The Burning White: Book Five of Lightbringer (Lightbringer #5)

The greatest leaps are occurring in the improvement of firearms. In most cases, each musket is the product of a different smith. This means each man must be able to fix his own firearm and that pieces must be crafted individually. A faulty hammer or flashpan can’t be swapped out for a new one, but must be detached and reworked into appropriate shape. Some large-scale productions with hundreds of apprentice smiths have tried to tackle this problem in Rath by making parts as nearly identical as possible, but the resulting matchlocks tend to be low quality, trading accuracy and durability for consistency and simple repair. Elsewhere, the smiths of Ilyta have gone the other direction, making the highest-quality custom muskets in the world. Recently, they’ve pioneered a form they call the flintlock. Instead of affixing a burning slow match to ignite powder in the flashpan and thence into the breech of the rifle, they’ve affixed a flint that scrapes a frizzen to throw sparks directly into the breech. This approach means a musket or a pistol is always ready to fire, without a soldier having to first light a slow match. Keeping it from widespread adoption is the high rate of misfires—if the flint doesn’t scrape the frizzen correctly or throw sparks perfectly, the firearm doesn’t fire.

Thus far, the combination of luxin with firearms has been largely unsuccessful. The casting of perfectly round yellow luxin musket balls is possible, but the small number of superchromatic yellow drafters able to make solid yellow luxin creates a bottleneck in production. Blue luxin musket balls often shatter from the force of the black powder explosion. An exploding shell made by filling a yellow luxin ball with red luxin (which would ignite explosively from the shattering yellow when the ball hit a target) was once demonstrated to the Nuqaba, but the exact balance of making the yellow thick enough to not explode inside the musket but thin enough to shatter when it hit its target is so difficult that several smiths have died trying to replicate it, probably barring this technique from wide adoption.

Other experiments are doubtless being carried out all over the Seven Satrapies, and once high-quality, consistent, and somewhat accurate firearms are introduced, the ways of war will change forever. As it stands currently, a trained archer can shoot farther, far more quickly, and more accurately.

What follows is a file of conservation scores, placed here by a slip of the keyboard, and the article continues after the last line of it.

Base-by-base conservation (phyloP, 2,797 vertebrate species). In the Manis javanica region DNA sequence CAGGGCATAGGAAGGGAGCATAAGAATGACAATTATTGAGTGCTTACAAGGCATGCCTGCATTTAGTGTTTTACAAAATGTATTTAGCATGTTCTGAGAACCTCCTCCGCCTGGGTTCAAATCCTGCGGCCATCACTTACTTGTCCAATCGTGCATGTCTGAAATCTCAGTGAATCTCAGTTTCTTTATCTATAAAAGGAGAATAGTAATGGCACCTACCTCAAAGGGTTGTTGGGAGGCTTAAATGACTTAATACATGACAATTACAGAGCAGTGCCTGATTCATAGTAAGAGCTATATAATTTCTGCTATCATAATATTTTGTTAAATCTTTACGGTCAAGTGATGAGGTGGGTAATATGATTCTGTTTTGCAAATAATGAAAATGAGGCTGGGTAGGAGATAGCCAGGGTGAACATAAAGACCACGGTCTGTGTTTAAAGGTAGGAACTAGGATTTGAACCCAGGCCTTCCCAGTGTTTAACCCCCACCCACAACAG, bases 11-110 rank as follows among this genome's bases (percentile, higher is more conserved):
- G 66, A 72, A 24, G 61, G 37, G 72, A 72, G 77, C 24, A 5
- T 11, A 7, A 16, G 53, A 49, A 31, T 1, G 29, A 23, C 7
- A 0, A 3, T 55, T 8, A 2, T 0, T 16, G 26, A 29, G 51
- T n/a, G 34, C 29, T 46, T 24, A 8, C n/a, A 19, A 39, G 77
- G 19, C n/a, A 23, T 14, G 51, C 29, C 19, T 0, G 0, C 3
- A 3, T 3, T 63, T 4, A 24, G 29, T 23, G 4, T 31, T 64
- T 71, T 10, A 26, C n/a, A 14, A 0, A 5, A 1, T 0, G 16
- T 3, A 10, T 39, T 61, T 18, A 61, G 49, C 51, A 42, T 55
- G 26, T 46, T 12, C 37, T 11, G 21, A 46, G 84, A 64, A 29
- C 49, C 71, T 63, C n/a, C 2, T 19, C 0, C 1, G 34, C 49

ON CHROMERIA PROHIBITIONS

Tattoos. From a time when factionalism ran high, before all the noble houses had intermarried so much, before single families existed with a kaleidoscope of skin tones within single generations.

At the time, for a number of reasons, the Parians had been more isolated and were more uniformly dark-skinned, which gave numerous drafting advantages that some of them interpreted as being expressions of Orholam’s favor on them as the people who had united under Lucidonius first.

Colored lenses could be lost or unavailable when needed, and were initially prohibitively expensive, so lighter-skinned drafters had taken to tattooing blocks of their own colors on their skin so they’d always have a source available. But color tattoos didn’t work nearly as well for darker-skinned drafters, which included most of the Parians, who were the politically dominant force at the time.

Rather than lose their advantages, several of the most powerful families united to argue that wights were hiding incarnitive magic behind tattoos. They successfully rammed through a prohibition on tattoos, conveniently ignoring that naturally very dark skin could hide incarnitive magic and luxin-packing just as well.

Incarnitive luxin. A term for luxin when it is incorporated directly into one’s body. This is forbidden by the Chromeria as debasing or defiling Orholam’s work (the human body itself) with man’s work and is seen as a slippery slope to trying to fully remake the body and become immortal. In certain cases, the luxiats have turned a blind eye to more minor or prosthetic uses.

Pets

Dogs: Being highly susceptible to will-casting, dogs are not allowed on the Jaspers. Ships carrying dogs that so much as dock without permission face a small fine, while disembarking with a dog may result in seizure of the ship and striping for shipowner and the dog’s owner and death for the dog.

Cats: As they are necessary to control the populations of mice and rats, cats are allowed on the Jaspers. That they’re highly resistant to will-casting also plays a part. The Beneficent Hiram D., the renowned will-caster of Blood Forest, testified on the matter before the Magisterial High Court, saying, ‘Cats shrug off all attempts at either being mastered or cajoled to do what they don’t wish to do, either amused or profoundly insulted that a human would even make the attempt. Before investigating this matter on your lords’ instigation, I wasn’t afraid of cats. Now I am.’

Other: Other animals are allowed, prohibited, or subject to taxation in accordance with how domitable they are. Horses, for example, must display a registered brand, pass yearly inspection, and pay a duty, making them a luxury item beyond even the already heavy expenses of keeping them fed and stabled on an island.





One more small, silly scene just for those of you who can’t stop until the very last page: www.brentweeks.com/shawarma-scene

—Brent

THE END